AgentAgents/BrokersReal Estate

The DOJ wants to continue investigating NAR

The DOJ filed its first brief last Friday

The Department of Justice filed its first brief in its appeal of Judge Timothy J. Kelly’s late January ruling in favor of the National Association of Realtors (NAR) — and it is a doozy.

According to the brief, filed last Friday, the DOJ wants to resume its “consequential investigation of conduct that affects over $100 billion in broker fees paid by Americans annually” and states that is never agreed not to reopen its probe into NAR’s Clear Cooperation Policy and Participation Rule.

“The Department of Justice’s Antitrust Division brings this appeal to restore its authority to investigate potentially anticompetitive rules, policies, and practices of the National Association of Realtors,” the brief states. “Because NAR rules govern most residential home sales across the nation, they can have a significant economic impact on one of the most important transactions in many Americans’ lives.”

In the brief, the DOJ claims that the lower court made “several serious errors of basic contract law” when it stopped its investigation into NAR.

“First, the District Court brushed aside the plain language of a letter merely reporting that an investigation had been closed and read into the letter an unstated forward-looking commitment not to further investigate NAR,” the brief states. “This interpretation also improperly implied a waiver of a sovereign power against the United States and ignored several other textual indications that the Division had no intention to limit its investigative authority.”

In its most recent filing, the DOJ said Kelly’s ruling led to an “absurd” result, which meant that after the DOJ withdrew from the proposed settlement agreement, NAR was released from any obligations under the agreement. However, the DOJ is still not allowed to investigate the commission and pocket listing policies.

The DOJ also disagreed with Kelly’s comment that a change in presidential administration cannot be used to justify the reopening of the DOJ’s investigation into NAR.

“The court’s implication that there is something improper about a prosecutor reopening an investigation that had reached no conclusion is wrong,” the brief states. “Whether as a result of changes in leadership, priorities, or other factors, in our constitutional system those decisions are well within the discretion of the Executive Branch. The Division insisted on maintaining the right to reopen its investigation precisely to preserve that prosecutorial discretion.”

In addition, the DOJ claims in the brief that the lower court “misinterpreted” the original November 2020 settlement agreement between the department and NAR.

“The plain text of the November 2020 letter states only that the Division ‘has closed’ its prior investigation; the letter said nothing about future investigations,” the brief notes.

“Many things open after having closed, as law enforcement investigations often do. The District Court read a term into the letter — a commitment not to undertake any future investigations —that is not there.”

The DOJ highlights that the settlement agreement “expressly reserved the United States’ right to investigate ‘any’ NAR rule.”

According to the DOJ’s most recent filing, the department opened the investigation into NAR after receiving a complaint “from an industry participant,” and alleges that the Clear Cooperation Policy was “[p]rompted by competition from upstart listing services” and “restricts the choices available to home sellers and listing brokers who want to market homes outside the NAR-affiliated MLS system and potentially excludes new listing services that seek to compete against MLSs for home listings.”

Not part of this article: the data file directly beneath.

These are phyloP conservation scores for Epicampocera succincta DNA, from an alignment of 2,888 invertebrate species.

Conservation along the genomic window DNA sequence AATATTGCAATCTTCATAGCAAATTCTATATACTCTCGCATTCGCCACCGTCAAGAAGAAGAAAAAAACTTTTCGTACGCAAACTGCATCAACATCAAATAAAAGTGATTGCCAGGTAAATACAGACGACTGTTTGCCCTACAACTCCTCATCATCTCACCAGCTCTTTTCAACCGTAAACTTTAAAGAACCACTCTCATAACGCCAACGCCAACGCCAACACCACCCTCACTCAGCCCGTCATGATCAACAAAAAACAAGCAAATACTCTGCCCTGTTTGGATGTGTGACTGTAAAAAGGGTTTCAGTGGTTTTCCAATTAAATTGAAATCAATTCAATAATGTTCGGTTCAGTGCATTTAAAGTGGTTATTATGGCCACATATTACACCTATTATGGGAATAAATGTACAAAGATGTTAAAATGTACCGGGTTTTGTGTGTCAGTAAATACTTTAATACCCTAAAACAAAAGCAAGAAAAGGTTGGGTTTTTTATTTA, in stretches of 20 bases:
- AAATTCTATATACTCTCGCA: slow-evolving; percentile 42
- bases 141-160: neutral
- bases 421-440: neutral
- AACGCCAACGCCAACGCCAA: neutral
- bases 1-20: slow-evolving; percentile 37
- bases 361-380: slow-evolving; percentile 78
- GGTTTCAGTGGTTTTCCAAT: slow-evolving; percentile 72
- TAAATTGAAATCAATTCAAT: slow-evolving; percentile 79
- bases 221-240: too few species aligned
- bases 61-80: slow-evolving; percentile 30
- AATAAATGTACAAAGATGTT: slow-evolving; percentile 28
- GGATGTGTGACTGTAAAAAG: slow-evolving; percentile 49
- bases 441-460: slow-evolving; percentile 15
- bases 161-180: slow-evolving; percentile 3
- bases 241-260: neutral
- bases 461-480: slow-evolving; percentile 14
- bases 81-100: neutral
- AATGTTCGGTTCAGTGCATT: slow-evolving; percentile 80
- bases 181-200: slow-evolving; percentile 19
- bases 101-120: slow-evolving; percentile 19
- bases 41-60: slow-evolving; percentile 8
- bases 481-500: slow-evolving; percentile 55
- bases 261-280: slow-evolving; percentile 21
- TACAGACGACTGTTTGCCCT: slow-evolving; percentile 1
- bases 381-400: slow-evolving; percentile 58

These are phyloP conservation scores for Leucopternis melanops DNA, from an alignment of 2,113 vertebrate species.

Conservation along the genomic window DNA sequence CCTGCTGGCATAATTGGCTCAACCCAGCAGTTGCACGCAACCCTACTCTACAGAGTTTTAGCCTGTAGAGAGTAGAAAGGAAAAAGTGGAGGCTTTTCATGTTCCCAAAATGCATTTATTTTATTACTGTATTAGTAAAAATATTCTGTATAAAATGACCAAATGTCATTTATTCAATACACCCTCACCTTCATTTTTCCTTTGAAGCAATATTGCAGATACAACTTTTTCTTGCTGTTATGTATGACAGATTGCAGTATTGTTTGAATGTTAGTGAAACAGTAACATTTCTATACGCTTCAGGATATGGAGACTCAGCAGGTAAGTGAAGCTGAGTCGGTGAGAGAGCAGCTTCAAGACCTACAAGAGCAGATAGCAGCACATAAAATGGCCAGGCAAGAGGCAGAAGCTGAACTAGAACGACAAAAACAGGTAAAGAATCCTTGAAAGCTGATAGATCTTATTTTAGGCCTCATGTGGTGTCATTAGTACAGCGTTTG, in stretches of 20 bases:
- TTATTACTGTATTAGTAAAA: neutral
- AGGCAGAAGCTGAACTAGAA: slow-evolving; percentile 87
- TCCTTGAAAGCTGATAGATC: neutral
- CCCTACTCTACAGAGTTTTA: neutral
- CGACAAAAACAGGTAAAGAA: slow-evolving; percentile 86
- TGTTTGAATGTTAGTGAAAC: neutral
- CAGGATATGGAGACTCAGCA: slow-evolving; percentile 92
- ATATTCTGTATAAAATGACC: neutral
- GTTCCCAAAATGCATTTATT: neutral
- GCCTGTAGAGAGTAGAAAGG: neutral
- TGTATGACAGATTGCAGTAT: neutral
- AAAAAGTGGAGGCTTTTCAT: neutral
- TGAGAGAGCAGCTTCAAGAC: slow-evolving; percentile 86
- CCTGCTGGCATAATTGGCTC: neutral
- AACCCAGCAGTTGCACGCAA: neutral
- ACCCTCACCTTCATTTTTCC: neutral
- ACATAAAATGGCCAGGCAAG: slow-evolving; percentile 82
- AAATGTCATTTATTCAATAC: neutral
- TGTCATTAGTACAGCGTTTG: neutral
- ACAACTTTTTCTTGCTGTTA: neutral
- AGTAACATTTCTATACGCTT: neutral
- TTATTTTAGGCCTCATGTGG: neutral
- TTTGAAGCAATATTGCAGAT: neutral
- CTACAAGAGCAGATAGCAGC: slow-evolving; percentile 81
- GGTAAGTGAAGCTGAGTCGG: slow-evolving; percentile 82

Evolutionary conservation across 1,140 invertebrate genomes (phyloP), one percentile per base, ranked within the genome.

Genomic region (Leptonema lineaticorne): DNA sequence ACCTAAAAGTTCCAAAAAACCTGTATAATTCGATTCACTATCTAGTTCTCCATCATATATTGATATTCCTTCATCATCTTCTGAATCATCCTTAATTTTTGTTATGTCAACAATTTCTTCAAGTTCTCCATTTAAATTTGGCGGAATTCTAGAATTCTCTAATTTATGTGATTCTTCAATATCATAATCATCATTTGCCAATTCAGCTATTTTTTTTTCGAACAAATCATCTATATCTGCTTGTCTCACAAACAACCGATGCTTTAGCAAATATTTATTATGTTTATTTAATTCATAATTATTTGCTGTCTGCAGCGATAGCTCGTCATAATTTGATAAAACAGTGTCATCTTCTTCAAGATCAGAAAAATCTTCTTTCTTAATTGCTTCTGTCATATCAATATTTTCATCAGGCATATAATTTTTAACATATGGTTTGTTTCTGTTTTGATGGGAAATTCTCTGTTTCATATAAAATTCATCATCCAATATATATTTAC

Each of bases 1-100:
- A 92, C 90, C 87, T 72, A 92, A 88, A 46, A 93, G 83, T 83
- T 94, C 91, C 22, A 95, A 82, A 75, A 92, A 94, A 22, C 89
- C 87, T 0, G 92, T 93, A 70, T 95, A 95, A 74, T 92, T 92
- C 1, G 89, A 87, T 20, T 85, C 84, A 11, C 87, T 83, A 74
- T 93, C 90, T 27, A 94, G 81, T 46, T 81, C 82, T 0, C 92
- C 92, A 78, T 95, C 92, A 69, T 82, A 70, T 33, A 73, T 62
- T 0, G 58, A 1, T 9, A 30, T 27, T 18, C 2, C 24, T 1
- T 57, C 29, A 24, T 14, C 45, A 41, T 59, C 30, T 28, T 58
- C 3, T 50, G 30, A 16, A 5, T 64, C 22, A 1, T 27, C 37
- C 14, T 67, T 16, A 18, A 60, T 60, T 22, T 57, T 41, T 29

The DOJ also claims that NAR’s buyer broker compensation and pocket listing policies, “by effectively affording sellers’ brokers control over what buyers pay their brokers, the rule could curtail price competition among buyer-brokers,” the June 2023 brief states. “Potentially exacerbating these effects, buyer-brokers could steer customers to higher-commission listings — or discourage sellers’ agents from offering lower commissions.”

In November 2020, the DOJ’s antitrust division agreed to a settlement after investigating the trade groups listing and agent compensation policies. The settlement proposed at the time included requirements for NAR to boost transparency about broker commissions and stop misrepresenting that buyer broker services are free.

However, the DOJ, under new leadership in the Biden administration, withdrew the settlement in July 2021. In the June 2023 brief, the DOJ states that “resuming the investigation into these rules was warranted and necessary in light of evidence of the continuing threat of anticompetitive effects of NAR’s rules, policies, and practices on the residential real-estate industry.”

NAR filed a petition in September 2021 to set aside or modify the DOJ’s probes into the trade group. In his ruling, Kelly stated that allowing the DOJ investigation to continue would take away the benefits NAR had negotiated in the original settlement.

Judge Kelly ruled in late January that the earlier settlement terms reached by NAR and the DOJ were still valid.

“The government, like any party, must be held to the terms of its settlement agreements, whether or not a new administration likes those agreements,” Kelly, a Trump appointee, wrote in his ruling.

The DOJ appealed this ruling in March.

The NAR now has until July 21 to file its brief with the appeals court.

“NAR has upheld our end of the agreement, and we expect the DOJ to do the same,” Mantill Williams, a NAR spokesperson, wrote in an email. “As stated in the court’s original decision ‘The government, like any party, must be held to the terms of its settlement agreements…’ It is alarming that the DOJ would try to resume an investigation that the Department committed to closing more than two years ago.”